Photo: Bain Capital/Boston Globe
Last week, the New York Times reported that a number of huge private equity firms, including Bain (where presidential candidate Mitt Romney was an executive), KKR, Blackstone and more, are being sued for allegedly colluding to keep down the prices of companies they intended to acquire.Shareholders of these companies allege that these so-called “club deals” lost them billions of dollars.
On top of that, now, a Boston Judge has determined that the documents those private equity firms provided to counter allegations in the scandal have too many unreasoned black-outs, Reuters reports. This came after The New York Times filed a motion requesting that documents within the complaint (filed last Monday) be cleared of redactions.
In short: The Judge decided that the firms are hiding too much specific information without cause. So now they’ll have to file another complaint with fewer omissions for the Judge’s consideration.
U.S. District Judge Edward Harrington said the private equity firms did not explain how details they redacted would cause “specific and severe harm” if released and that they had not overcome the “presumption of public access.”
The private equity firms, on the other hand, are arguing that removing the redactions would release information about “who the firms’ investors are and how the firms negotiate for and value companies. They said this could hurt the firms’ ability to attract investors and to buy and run companies,” says Reuters.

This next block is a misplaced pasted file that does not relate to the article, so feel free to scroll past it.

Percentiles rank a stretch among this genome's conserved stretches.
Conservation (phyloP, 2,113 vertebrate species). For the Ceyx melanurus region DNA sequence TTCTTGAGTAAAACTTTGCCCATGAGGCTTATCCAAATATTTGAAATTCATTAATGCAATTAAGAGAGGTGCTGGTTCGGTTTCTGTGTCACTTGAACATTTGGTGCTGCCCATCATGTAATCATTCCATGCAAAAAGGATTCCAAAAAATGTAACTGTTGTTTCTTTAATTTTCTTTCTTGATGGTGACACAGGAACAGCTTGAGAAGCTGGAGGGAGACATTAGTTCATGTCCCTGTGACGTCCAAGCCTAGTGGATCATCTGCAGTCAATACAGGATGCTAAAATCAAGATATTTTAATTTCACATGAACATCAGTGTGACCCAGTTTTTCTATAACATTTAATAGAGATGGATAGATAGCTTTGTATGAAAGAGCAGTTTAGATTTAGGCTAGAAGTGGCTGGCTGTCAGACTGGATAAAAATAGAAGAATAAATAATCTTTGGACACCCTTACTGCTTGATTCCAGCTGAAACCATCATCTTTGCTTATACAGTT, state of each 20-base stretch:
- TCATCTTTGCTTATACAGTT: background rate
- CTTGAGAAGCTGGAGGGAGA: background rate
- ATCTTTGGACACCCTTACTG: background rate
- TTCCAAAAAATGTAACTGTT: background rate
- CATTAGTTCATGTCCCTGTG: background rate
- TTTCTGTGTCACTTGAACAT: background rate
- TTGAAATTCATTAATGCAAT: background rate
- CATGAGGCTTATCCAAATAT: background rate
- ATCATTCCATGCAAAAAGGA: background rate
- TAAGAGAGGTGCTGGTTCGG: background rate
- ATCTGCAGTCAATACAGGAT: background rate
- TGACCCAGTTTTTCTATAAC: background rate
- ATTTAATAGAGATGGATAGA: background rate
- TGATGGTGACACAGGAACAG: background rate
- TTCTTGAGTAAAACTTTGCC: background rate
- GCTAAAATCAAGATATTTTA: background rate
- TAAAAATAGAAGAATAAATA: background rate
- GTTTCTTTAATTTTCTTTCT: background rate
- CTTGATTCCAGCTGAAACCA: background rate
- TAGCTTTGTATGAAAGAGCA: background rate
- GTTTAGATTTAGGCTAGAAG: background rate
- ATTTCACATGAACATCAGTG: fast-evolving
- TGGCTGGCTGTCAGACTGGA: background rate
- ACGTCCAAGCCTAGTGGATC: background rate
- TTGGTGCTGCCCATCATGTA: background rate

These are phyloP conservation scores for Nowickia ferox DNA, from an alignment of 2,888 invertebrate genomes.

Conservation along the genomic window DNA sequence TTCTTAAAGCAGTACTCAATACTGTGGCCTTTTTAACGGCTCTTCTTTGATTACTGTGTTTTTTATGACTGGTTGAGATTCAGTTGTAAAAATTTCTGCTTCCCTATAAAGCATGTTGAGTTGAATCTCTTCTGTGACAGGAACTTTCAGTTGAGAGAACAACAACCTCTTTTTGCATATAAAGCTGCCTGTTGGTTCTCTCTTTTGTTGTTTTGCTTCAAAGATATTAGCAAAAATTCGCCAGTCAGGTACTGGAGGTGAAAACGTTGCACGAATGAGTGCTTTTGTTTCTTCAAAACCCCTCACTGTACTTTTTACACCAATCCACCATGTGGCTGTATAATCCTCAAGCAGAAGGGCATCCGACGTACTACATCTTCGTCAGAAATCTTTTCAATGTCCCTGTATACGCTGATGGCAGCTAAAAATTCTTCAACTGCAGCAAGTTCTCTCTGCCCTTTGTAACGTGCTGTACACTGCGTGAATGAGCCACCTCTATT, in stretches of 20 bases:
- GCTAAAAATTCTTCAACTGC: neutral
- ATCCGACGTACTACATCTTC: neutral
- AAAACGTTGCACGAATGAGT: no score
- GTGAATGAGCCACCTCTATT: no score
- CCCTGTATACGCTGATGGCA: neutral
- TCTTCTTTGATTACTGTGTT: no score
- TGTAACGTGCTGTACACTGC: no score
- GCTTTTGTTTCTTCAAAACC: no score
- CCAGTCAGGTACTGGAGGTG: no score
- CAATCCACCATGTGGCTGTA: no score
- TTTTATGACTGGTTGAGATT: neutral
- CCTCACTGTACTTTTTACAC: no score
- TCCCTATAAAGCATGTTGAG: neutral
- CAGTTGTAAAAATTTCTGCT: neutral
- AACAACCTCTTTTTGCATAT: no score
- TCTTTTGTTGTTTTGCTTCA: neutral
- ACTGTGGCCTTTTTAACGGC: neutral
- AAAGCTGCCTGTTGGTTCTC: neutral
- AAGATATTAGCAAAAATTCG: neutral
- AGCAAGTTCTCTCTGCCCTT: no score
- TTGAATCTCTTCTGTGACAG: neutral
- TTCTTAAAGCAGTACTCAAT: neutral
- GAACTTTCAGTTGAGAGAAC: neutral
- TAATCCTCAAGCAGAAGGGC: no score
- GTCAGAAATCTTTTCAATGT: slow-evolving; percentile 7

Fortune’s dauntless private equity reporter, Dan Primack, calls those excuses “weak sauce”. Here’s why (From Fortune’s Term Sheet column):
First, mega-buyout firm investor lists are hardly secret anymore. Many LPs self-report (particularly public pensions), while industry databases like CapitalIQ have entire sections of PE firm profiles that list underlying investors. Sure, there are some small LPs like family offices that fall through the disclosure cracks, but it’s hard to see how keeping such names secret would overcome the public’ interest in this case.
In the second draft of the complaint, the firms will also have to include reasons for the black-outs that satisfy the Court. Then Judge Harrington will rule on whether or not to make the documents entirely public.
There’s already some pretty damning information in the initial complaint though. For example, it reveals that some firms agreed to stand down in the sale of HCA, even though they were ready to outbid Bain and KKR by $1.6 billion.
Bottom line: Whether the firms have to completely remove redactions or not, it looks like this case isn’t going their way for now.
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